Authors: Nicolas Boileau-Despréaux

  • Last updated on December 10, 2021

French critic and poet

Author Works


Discours sur la satire, 1668

Dissertation sur Jaconde, 1669

L’Art poétique, 1674 (The Art of Poetry, 1683)

Épître IX, wr. c. 1675, pb. 1683

Dialogue des héros de roman, 1688 (The Heroes of Romances, 1713)

Réflexions sur Longin, 1694; preface to Œuvres diverses, 1701

Selected Criticism, 1965


Traité du sublime, 1674 (of Longinus’s On the Sublime)


Les Satires, 1666-1711 (12 volumes; Satires, 1711-1713)

Les Épîtres, 1669-1698 (12 volumes; English translation, 1711-1713)

Le Lutrin, 1674, 1683 (partial English translation, 1682)

Ode du sieur D*** sur la prise de Namur, 1693


The Works of Monsieur Boileau, Made English by Several Hands, 1711-1713 (3 volumes)


Born in Paris in 1636, Nicolas Boileau-Despréaux (bwah-loh day-pray-oh), the fifteenth child of a Parliament clerk, was left motherless at two years of age. He was educated at the Collège de Beauvais and at the Sorbonne, where he studied the classics and prepared for a career in law. He decided, however, to abandon law in favor of literature. Thus he followed his brother Gilles, translator of Epictetus, rather than his brother Jacques, canon of Ste. Chapelle.{$I[geo]FRANCE;Boileau-Despréaux, Nicolas[Boileau Despréaux, Nicolas]}

At twenty-four, Boileau published his first satire in imitation of Juvenal; there were eleven others, all more or less didactic verses on the sad state of French letters, together with precepts for their improvement. He strongly preferred the formal five-act verse comedies of Molière, with whom he, Jean Racine, and others joined in an informal literary society. In 1664, he wrote The Heroes of Romances, first published in 1688, a scathing attack on the heroic romances of La Calprenède, Mlle de Scudéry, and others. These early polemical works were followed by his more serious and carefully polished epistles; these brought him to the attention of Louis XIV, who summoned him to court and pensioned him.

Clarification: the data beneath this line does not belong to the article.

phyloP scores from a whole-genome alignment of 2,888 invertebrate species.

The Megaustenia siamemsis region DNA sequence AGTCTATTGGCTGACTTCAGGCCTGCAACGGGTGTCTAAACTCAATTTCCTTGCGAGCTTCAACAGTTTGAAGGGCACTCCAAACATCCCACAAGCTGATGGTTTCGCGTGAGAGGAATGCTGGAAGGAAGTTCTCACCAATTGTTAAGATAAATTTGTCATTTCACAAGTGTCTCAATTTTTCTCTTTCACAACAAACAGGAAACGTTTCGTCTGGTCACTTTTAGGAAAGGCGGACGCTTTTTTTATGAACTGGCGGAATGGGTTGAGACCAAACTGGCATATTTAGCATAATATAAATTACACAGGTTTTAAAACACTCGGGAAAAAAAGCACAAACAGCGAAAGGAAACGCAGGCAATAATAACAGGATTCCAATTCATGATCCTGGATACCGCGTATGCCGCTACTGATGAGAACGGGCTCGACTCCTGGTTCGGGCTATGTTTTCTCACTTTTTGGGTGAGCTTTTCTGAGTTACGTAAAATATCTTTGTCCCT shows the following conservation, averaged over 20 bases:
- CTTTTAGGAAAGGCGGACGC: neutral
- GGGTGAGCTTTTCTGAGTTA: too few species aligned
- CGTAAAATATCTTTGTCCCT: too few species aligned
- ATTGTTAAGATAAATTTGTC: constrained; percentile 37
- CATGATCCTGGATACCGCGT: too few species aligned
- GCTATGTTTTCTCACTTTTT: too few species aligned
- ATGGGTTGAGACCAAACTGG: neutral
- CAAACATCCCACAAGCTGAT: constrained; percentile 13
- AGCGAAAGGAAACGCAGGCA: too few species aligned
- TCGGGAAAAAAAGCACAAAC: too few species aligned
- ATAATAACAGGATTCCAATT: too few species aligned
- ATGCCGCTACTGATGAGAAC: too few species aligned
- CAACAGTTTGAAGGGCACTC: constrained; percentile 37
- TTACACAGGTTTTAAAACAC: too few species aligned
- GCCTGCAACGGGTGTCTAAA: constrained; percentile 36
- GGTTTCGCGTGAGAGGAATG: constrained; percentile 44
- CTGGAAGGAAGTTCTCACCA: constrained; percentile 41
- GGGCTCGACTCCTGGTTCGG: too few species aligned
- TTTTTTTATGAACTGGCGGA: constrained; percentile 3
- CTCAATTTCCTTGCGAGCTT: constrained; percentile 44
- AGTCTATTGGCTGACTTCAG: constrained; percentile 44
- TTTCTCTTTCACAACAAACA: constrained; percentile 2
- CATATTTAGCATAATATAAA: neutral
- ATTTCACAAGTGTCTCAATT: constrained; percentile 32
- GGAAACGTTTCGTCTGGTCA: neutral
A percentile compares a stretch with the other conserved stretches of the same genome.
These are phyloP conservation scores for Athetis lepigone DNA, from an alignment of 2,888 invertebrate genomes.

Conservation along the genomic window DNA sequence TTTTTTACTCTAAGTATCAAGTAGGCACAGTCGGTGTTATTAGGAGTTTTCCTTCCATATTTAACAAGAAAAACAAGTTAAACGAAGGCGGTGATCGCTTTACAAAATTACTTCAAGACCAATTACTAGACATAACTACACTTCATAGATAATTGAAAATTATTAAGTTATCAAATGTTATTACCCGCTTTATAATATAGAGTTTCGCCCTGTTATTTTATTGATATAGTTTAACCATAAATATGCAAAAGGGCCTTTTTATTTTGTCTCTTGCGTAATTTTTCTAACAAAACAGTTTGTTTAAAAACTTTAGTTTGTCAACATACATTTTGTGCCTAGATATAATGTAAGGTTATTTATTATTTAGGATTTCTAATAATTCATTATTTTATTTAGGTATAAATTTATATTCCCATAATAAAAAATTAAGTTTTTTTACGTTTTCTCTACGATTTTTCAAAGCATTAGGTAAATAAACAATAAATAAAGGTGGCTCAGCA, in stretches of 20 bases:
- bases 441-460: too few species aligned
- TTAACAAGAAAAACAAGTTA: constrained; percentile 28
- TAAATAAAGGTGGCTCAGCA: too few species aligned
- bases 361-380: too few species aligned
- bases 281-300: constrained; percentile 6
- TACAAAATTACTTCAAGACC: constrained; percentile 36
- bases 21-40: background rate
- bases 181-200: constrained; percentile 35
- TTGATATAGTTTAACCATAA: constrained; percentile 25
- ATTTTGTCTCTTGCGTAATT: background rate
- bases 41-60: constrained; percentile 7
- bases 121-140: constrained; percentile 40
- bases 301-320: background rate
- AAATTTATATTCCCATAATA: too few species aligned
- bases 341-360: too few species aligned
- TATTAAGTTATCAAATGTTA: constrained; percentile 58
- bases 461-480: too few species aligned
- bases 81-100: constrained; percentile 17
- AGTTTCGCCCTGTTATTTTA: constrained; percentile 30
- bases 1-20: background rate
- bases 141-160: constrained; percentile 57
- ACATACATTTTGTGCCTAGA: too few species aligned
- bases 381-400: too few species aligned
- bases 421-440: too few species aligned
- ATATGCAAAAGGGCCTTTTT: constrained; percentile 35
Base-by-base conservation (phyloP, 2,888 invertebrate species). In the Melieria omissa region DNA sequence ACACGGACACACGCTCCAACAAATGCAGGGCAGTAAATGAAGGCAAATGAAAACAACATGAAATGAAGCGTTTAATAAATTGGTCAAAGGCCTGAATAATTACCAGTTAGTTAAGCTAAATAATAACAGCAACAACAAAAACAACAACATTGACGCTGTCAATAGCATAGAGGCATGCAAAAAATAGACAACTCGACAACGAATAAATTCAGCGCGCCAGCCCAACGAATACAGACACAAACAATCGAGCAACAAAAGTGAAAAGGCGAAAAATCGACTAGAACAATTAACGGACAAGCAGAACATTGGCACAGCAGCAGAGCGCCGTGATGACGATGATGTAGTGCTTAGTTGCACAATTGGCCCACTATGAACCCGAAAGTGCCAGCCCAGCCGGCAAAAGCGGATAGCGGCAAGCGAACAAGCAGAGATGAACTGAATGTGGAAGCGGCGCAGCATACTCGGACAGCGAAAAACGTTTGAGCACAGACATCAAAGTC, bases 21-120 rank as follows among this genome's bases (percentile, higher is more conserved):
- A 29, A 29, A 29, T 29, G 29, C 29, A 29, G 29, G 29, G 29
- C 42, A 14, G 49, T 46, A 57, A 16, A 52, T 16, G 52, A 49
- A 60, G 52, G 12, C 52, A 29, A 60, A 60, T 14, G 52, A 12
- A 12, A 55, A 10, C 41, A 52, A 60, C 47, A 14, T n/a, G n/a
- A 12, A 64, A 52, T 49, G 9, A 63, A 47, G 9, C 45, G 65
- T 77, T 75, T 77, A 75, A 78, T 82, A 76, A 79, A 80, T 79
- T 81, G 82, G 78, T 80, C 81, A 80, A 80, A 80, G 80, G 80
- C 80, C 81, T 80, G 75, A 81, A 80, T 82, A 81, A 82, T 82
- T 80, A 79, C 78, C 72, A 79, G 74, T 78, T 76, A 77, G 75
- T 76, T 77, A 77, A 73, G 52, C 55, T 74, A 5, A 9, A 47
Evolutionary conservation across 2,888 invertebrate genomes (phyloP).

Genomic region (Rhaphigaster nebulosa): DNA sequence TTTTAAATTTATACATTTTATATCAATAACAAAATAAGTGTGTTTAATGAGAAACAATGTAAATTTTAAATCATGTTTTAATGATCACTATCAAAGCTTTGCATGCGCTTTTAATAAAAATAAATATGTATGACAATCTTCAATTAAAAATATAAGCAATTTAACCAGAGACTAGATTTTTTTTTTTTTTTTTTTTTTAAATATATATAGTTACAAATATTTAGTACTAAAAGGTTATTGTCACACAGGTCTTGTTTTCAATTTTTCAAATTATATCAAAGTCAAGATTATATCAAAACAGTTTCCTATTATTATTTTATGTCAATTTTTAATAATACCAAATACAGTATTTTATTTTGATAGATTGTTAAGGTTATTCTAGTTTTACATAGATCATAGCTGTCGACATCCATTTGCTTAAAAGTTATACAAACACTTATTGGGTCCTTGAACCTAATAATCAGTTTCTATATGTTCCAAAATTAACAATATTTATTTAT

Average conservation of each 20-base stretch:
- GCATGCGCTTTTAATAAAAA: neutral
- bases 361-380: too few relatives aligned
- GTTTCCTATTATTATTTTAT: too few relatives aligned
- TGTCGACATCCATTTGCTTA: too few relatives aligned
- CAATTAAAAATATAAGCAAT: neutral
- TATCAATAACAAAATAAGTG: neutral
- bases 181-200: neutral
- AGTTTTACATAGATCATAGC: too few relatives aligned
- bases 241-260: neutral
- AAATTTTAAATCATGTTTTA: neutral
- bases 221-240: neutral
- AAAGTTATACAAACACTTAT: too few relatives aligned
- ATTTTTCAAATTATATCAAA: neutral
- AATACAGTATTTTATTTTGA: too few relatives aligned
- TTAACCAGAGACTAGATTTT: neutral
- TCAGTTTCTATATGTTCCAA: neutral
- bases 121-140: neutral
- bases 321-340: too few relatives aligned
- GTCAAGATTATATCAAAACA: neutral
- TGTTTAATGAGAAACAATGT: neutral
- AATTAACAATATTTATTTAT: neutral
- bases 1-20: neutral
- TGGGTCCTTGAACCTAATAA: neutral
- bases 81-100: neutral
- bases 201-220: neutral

These experiences emboldened Boileau to become the leading neoclassicist of his day, the “legislateur du Parnasse,” with his verse masterpiece, The Art of Poetry. This work, in the tradition of Aristotle, Horace, and Vida, has often been misunderstood as establishing absolute and universal laws for literature. Actually, it is advice for young poets based on a prejudiced survey of French literature, an imitation of classical writers, and the sifting out of the best characteristics of each genre: “zealous for the right, a strict observer of each noble flight, from the fine gold I separate the alloy.” This work was quickly followed by Le Lutrin, a mock epic later imitated by Alexander Pope, and a translation of Longinus’s On the Sublime. Boileau was appointed historiographer by Louis XIV and given membership in the French Academy in 1684.

Boileau’s satires involved him in bitter controversies during his lifetime. They contained fairly harsh criticism of contemporary authors and customs, and this made their author many enemies. The Jesuits, particularly, found satire to be immoral and un-Christian, and they prevented publication of the definitive edition of the collected works which Boileau prepared just before his death in Paris on March 13, 1711. Nicolas Boileau was the most influential French literary critic of his era. The Art of Poetry contributed to the creation of an established canon of French literary works written in the second half of the seventeenth century.

BibliographyColton, Robert E. Studies of Classical Influence on Boileau and La Fontaine. New York: Georg Olms Verlag, 1996. Analyzes the works of Boileau and Jean de La Fontaine.Corum, Robert T., Jr. Reading Boileau: An Integrative Study of the Early Satires. West Lafayette, Ind.: Purdue University Press, 1998. A volume in the series Purdue Studies in Romance Literatures.Davidson, Hugh M. “French Literary Criticism in the Seventeenth Century: Its Nature and Status.” In Twenty Years of French Literary Criticism, edited by Freeman C. Henry. Birmingham, Ala.: Summa, 1994. An objective evaluation of Boileau’s critical theory.Moriarty, Michael. “Boileau: Taste and the Institution of Literature.” In Taste and Ideology in Seventeenth-Century France. New York: Cambridge University Press, 1988. The ideological basis for Boileau’s literary views is examined.Tiefenbrun, Susan W. “Boileau and His Friendly Enemy: A Poetics of Satiric Criticism.” In Signs of the Hidden: Semiotic Studies. Amsterdam: Rodopi, 1980. Examines Boileau’s skill as a satirist.White, Julian, Jr. Nicolas Boileau. New York: Twayne, 1969. The best general introduction in English. Also contains an annotated bibliography of important critical studies.
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